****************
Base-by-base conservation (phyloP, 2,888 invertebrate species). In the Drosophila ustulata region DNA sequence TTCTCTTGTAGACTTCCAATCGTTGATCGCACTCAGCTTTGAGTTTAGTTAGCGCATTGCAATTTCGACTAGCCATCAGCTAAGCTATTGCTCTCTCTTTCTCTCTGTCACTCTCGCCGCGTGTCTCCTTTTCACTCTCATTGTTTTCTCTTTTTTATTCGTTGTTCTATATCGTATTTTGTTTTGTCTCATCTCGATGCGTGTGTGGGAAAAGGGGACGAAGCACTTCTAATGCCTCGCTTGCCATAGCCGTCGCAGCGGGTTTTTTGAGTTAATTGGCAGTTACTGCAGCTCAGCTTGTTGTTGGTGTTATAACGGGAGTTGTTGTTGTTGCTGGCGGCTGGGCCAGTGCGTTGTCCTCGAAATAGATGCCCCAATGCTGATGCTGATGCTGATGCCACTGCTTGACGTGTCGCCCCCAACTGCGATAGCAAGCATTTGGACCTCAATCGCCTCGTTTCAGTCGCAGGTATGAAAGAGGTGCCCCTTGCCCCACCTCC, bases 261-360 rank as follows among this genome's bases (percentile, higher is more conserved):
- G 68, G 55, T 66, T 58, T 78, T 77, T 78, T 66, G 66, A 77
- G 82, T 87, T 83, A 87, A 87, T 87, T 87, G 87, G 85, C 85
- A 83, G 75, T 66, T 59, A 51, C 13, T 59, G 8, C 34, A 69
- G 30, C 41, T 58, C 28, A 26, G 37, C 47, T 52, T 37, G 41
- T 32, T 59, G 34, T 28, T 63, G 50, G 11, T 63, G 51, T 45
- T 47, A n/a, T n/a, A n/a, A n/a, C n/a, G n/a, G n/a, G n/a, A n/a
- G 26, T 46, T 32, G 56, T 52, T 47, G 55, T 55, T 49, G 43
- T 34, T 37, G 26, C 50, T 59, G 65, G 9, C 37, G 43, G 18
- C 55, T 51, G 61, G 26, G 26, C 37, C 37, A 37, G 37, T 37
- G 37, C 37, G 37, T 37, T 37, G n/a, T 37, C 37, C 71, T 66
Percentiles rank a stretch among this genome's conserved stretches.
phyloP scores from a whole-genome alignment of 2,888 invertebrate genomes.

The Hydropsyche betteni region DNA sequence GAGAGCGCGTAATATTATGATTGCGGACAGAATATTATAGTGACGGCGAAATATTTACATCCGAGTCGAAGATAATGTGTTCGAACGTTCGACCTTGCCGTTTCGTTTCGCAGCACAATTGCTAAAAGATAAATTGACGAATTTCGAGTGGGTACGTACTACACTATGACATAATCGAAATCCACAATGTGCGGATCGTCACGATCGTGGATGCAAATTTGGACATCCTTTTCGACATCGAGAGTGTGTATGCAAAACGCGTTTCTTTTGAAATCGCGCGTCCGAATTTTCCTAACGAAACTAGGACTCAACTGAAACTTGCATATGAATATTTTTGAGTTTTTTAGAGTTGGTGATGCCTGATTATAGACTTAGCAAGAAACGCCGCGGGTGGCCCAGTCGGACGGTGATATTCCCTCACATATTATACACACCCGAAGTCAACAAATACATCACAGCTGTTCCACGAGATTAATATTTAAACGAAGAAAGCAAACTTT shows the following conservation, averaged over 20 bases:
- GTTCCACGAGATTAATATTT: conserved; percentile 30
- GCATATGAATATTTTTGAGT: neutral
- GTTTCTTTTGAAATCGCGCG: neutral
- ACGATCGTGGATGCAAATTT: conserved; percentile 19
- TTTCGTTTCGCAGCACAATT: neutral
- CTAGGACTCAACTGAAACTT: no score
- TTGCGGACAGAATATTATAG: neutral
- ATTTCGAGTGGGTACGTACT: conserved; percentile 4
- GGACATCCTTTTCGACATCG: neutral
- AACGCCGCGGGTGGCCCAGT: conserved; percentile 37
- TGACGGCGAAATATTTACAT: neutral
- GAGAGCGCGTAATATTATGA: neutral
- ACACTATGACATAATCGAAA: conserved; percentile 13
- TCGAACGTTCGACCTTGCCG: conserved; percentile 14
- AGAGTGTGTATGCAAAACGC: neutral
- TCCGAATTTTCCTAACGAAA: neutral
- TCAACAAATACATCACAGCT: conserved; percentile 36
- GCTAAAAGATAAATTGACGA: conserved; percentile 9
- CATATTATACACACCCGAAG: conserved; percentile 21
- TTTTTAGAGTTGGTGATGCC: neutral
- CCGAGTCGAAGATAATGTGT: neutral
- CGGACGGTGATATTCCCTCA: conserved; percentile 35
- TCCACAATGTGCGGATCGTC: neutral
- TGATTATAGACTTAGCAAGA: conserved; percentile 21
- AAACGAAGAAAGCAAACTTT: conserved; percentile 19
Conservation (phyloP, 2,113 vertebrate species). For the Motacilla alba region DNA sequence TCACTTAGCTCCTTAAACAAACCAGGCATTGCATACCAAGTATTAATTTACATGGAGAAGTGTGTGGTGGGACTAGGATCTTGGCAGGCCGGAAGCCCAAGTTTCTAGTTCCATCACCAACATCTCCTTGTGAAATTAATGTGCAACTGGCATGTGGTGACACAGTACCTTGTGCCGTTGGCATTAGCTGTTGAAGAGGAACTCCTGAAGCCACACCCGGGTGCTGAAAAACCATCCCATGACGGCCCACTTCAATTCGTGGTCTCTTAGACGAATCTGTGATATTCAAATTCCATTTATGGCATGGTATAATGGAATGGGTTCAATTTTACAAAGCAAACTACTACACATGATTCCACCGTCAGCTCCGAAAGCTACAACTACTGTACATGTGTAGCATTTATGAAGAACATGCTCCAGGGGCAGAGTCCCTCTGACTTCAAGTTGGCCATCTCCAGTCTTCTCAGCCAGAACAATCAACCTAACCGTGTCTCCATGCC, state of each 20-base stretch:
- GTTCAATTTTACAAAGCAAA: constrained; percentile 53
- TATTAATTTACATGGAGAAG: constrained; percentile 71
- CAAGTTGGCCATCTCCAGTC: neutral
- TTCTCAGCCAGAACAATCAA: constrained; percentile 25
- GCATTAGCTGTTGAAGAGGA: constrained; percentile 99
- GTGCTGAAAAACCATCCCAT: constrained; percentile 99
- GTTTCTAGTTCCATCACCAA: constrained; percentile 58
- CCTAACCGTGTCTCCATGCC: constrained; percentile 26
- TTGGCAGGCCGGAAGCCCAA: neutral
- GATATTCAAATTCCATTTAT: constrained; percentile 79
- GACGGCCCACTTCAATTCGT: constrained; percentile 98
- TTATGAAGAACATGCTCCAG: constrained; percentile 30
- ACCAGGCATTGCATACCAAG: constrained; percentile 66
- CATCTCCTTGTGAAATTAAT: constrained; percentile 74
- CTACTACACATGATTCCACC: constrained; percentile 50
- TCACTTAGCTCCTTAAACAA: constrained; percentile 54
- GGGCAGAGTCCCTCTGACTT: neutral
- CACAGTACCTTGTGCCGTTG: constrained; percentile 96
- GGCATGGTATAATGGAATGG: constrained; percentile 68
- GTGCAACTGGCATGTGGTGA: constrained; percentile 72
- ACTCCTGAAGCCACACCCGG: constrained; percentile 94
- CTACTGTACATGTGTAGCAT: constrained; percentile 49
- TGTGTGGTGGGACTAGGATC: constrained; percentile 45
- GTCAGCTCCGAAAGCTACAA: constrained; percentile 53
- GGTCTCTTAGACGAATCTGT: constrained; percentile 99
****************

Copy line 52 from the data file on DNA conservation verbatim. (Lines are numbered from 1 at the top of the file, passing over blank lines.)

- TTATGAAGAACATGCTCCAG: constrained; percentile 30